Produced at the request of business minister Jenny Willott, the document will be released later this year in a bid to remedy such problems as forced labour and dangerous working conditions in their suppliers abroad.
The new guidelines will also include a framework of human rights reporting requirements, information on ethical auditing and accreditation schemes.
Minister for modern slavery and organised crime, Karen Bradley, said: “Modern slavery is an appalling crime that has no place in today’s society. All of us, including businesses, have to play our part if we are to stamp it out.
‘A stand against this evil’
“Companies have a social responsibility to ensure that those that they do business with are not involved in the exploitation of others. The government is talking to a range of business leaders about how we can eliminate forced labour and exploitation from their supply chains. I commend the BRC for taking a stand against this evil and raising awareness amongst its members.”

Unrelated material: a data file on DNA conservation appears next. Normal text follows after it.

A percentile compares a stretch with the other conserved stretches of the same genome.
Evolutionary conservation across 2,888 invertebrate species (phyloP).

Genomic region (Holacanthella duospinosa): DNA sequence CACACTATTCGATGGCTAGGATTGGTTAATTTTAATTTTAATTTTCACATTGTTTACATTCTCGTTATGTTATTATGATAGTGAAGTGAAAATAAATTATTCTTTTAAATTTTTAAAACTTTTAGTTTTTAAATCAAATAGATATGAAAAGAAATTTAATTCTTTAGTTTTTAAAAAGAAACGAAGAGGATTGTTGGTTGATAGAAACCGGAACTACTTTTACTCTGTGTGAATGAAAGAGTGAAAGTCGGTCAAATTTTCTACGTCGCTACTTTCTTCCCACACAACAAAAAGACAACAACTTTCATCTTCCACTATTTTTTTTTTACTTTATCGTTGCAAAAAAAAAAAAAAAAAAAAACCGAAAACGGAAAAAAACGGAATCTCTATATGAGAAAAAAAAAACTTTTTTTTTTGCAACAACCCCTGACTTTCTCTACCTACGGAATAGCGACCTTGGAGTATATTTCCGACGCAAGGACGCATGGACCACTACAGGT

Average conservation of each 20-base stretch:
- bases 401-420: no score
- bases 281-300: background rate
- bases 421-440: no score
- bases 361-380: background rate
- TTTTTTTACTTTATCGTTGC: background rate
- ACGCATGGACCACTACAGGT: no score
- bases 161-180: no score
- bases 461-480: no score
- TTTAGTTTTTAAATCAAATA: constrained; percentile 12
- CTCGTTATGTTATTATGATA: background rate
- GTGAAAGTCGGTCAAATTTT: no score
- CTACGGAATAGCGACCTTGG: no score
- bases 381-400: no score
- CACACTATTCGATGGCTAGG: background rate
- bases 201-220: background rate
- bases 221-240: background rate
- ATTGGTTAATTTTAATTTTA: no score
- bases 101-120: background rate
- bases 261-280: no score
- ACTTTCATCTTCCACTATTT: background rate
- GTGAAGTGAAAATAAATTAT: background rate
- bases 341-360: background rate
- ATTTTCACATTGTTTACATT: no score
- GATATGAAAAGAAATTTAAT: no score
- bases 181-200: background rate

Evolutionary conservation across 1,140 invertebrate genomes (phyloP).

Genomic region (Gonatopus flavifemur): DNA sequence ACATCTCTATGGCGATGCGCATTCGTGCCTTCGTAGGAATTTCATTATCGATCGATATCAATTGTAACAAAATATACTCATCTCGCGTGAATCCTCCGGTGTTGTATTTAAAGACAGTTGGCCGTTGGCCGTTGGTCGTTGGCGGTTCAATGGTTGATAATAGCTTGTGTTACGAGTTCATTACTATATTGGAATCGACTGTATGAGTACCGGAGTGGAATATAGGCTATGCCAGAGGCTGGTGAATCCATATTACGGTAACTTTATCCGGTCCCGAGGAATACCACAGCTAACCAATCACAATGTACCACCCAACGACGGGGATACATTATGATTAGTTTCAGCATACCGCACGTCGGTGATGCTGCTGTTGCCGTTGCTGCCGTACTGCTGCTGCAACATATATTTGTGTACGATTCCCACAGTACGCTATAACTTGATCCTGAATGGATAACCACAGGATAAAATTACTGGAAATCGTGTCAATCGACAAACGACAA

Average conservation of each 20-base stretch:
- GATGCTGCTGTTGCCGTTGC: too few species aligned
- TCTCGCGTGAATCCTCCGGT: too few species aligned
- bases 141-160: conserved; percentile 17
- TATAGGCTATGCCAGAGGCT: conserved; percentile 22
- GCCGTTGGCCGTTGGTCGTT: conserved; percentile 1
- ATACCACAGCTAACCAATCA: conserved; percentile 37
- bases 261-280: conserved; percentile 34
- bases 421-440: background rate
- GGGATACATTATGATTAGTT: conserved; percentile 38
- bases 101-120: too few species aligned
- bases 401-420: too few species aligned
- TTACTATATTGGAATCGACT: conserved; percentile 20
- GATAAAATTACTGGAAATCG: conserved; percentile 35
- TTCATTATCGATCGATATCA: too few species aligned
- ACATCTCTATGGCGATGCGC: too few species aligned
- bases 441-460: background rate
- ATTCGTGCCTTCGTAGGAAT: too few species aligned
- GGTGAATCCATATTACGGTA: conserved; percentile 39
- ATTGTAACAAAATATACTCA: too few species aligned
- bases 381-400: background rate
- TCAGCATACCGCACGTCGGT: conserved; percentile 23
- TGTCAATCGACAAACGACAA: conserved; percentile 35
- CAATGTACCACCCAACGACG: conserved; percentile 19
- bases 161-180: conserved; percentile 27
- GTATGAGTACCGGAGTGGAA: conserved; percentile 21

The pledge follows an Ipsos MORI poll published today (June 25) reveal more than four in five (83%) said the ethical standards of retailers matter.
More than a third (39%) said their shopping decisions had been influenced by ethics during the last year. The same proportion said they would spend more on a product if a firm acts in an ethical way.
Meanwhile, earlier this month both the Labour Party and the Association of Labour Providers urged the government to include provisions to scrutinise the food supply chain in its Modern Slavery Bill.
Their request followed media reports that prawns sold by leading supermarkets Tesco, Walmart, Costco and Carrefour were produced by CP Foods in Thailand, allegedly with the help of slave labour.